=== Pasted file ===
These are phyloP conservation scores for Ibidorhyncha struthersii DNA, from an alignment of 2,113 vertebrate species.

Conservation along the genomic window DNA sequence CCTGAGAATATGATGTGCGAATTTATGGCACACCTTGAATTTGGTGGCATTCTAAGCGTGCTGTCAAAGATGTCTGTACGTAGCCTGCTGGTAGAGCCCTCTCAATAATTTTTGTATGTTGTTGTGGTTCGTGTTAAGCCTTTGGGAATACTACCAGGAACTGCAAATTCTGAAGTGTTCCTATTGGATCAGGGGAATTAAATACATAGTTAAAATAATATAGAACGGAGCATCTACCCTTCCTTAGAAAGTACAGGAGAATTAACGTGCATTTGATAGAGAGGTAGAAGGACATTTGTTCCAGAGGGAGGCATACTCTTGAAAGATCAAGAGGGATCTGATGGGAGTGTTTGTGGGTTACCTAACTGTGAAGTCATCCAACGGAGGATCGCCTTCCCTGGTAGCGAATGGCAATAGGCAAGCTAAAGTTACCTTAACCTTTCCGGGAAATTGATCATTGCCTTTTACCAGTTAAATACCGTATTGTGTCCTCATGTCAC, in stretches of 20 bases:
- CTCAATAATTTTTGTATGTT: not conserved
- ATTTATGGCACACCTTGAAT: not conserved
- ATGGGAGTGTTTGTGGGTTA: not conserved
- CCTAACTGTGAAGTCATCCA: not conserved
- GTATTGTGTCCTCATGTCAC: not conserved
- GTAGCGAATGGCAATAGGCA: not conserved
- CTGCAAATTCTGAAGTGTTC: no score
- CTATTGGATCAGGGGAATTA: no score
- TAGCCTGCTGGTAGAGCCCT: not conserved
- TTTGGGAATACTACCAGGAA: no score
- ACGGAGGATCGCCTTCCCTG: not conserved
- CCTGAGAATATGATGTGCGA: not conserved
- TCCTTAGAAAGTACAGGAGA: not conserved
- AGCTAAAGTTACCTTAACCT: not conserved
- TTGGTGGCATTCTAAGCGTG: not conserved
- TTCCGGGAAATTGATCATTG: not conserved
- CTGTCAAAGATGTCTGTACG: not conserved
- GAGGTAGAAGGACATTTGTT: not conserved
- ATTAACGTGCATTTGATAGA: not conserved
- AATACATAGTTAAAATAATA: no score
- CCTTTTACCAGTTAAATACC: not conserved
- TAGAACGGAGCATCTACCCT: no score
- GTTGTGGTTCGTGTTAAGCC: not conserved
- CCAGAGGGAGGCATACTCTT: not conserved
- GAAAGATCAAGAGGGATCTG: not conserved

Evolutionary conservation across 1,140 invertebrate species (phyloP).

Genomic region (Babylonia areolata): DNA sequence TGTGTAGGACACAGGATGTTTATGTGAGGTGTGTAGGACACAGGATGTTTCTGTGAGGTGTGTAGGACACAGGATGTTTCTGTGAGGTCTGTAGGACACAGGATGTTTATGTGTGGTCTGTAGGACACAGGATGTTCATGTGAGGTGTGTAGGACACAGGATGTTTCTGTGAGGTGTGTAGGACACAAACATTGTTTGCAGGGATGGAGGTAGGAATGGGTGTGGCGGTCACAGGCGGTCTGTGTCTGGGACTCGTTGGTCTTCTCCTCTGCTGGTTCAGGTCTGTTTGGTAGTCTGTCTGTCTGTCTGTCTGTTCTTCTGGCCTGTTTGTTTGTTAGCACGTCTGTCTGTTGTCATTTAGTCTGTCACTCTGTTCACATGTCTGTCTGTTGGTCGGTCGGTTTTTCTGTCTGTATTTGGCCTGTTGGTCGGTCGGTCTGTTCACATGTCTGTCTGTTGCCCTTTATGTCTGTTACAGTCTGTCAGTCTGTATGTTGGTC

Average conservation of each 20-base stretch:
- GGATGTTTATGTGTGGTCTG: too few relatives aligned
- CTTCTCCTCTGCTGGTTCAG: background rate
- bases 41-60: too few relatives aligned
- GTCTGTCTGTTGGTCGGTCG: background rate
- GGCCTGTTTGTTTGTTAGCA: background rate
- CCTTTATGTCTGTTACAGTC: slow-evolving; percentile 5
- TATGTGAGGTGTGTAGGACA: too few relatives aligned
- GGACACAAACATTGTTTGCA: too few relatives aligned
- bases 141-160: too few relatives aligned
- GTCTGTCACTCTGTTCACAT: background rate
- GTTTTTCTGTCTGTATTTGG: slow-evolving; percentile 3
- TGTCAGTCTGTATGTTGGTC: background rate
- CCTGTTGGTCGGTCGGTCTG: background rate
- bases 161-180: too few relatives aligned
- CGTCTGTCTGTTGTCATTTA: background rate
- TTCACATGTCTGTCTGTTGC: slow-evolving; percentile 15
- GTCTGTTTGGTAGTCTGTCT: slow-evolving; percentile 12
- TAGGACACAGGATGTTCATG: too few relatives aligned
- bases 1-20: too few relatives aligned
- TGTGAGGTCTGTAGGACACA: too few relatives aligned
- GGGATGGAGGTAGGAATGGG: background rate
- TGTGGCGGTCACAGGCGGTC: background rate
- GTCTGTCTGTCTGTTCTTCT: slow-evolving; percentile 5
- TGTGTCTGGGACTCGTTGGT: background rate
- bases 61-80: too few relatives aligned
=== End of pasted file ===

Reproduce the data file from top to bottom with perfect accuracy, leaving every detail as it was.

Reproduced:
These are phyloP conservation scores for Ibidorhyncha struthersii DNA, from an alignment of 2,113 vertebrate species.

Conservation along the genomic window DNA sequence CCTGAGAATATGATGTGCGAATTTATGGCACACCTTGAATTTGGTGGCATTCTAAGCGTGCTGTCAAAGATGTCTGTACGTAGCCTGCTGGTAGAGCCCTCTCAATAATTTTTGTATGTTGTTGTGGTTCGTGTTAAGCCTTTGGGAATACTACCAGGAACTGCAAATTCTGAAGTGTTCCTATTGGATCAGGGGAATTAAATACATAGTTAAAATAATATAGAACGGAGCATCTACCCTTCCTTAGAAAGTACAGGAGAATTAACGTGCATTTGATAGAGAGGTAGAAGGACATTTGTTCCAGAGGGAGGCATACTCTTGAAAGATCAAGAGGGATCTGATGGGAGTGTTTGTGGGTTACCTAACTGTGAAGTCATCCAACGGAGGATCGCCTTCCCTGGTAGCGAATGGCAATAGGCAAGCTAAAGTTACCTTAACCTTTCCGGGAAATTGATCATTGCCTTTTACCAGTTAAATACCGTATTGTGTCCTCATGTCAC, in stretches of 20 bases:
- CTCAATAATTTTTGTATGTT: not conserved
- ATTTATGGCACACCTTGAAT: not conserved
- ATGGGAGTGTTTGTGGGTTA: not conserved
- CCTAACTGTGAAGTCATCCA: not conserved
- GTATTGTGTCCTCATGTCAC: not conserved
- GTAGCGAATGGCAATAGGCA: not conserved
- CTGCAAATTCTGAAGTGTTC: no score
- CTATTGGATCAGGGGAATTA: no score
- TAGCCTGCTGGTAGAGCCCT: not conserved
- TTTGGGAATACTACCAGGAA: no score
- ACGGAGGATCGCCTTCCCTG: not conserved
- CCTGAGAATATGATGTGCGA: not conserved
- TCCTTAGAAAGTACAGGAGA: not conserved
- AGCTAAAGTTACCTTAACCT: not conserved
- TTGGTGGCATTCTAAGCGTG: not conserved
- TTCCGGGAAATTGATCATTG: not conserved
- CTGTCAAAGATGTCTGTACG: not conserved
- GAGGTAGAAGGACATTTGTT: not conserved
- ATTAACGTGCATTTGATAGA: not conserved
- AATACATAGTTAAAATAATA: no score
- CCTTTTACCAGTTAAATACC: not conserved
- TAGAACGGAGCATCTACCCT: no score
- GTTGTGGTTCGTGTTAAGCC: not conserved
- CCAGAGGGAGGCATACTCTT: not conserved
- GAAAGATCAAGAGGGATCTG: not conserved

Evolutionary conservation across 1,140 invertebrate species (phyloP).

Genomic region (Babylonia areolata): DNA sequence TGTGTAGGACACAGGATGTTTATGTGAGGTGTGTAGGACACAGGATGTTTCTGTGAGGTGTGTAGGACACAGGATGTTTCTGTGAGGTCTGTAGGACACAGGATGTTTATGTGTGGTCTGTAGGACACAGGATGTTCATGTGAGGTGTGTAGGACACAGGATGTTTCTGTGAGGTGTGTAGGACACAAACATTGTTTGCAGGGATGGAGGTAGGAATGGGTGTGGCGGTCACAGGCGGTCTGTGTCTGGGACTCGTTGGTCTTCTCCTCTGCTGGTTCAGGTCTGTTTGGTAGTCTGTCTGTCTGTCTGTCTGTTCTTCTGGCCTGTTTGTTTGTTAGCACGTCTGTCTGTTGTCATTTAGTCTGTCACTCTGTTCACATGTCTGTCTGTTGGTCGGTCGGTTTTTCTGTCTGTATTTGGCCTGTTGGTCGGTCGGTCTGTTCACATGTCTGTCTGTTGCCCTTTATGTCTGTTACAGTCTGTCAGTCTGTATGTTGGTC

Average conservation of each 20-base stretch:
- GGATGTTTATGTGTGGTCTG: too few relatives aligned
- CTTCTCCTCTGCTGGTTCAG: background rate
- bases 41-60: too few relatives aligned
- GTCTGTCTGTTGGTCGGTCG: background rate
- GGCCTGTTTGTTTGTTAGCA: background rate
- CCTTTATGTCTGTTACAGTC: slow-evolving; percentile 5
- TATGTGAGGTGTGTAGGACA: too few relatives aligned
- GGACACAAACATTGTTTGCA: too few relatives aligned
- bases 141-160: too few relatives aligned
- GTCTGTCACTCTGTTCACAT: background rate
- GTTTTTCTGTCTGTATTTGG: slow-evolving; percentile 3
- TGTCAGTCTGTATGTTGGTC: background rate
- CCTGTTGGTCGGTCGGTCTG: background rate
- bases 161-180: too few relatives aligned
- CGTCTGTCTGTTGTCATTTA: background rate
- TTCACATGTCTGTCTGTTGC: slow-evolving; percentile 15
- GTCTGTTTGGTAGTCTGTCT: slow-evolving; percentile 12
- TAGGACACAGGATGTTCATG: too few relatives aligned
- bases 1-20: too few relatives aligned
- TGTGAGGTCTGTAGGACACA: too few relatives aligned
- GGGATGGAGGTAGGAATGGG: background rate
- TGTGGCGGTCACAGGCGGTC: background rate
- GTCTGTCTGTCTGTTCTTCT: slow-evolving; percentile 5
- TGTGTCTGGGACTCGTTGGT: background rate
- bases 61-80: too few relatives aligned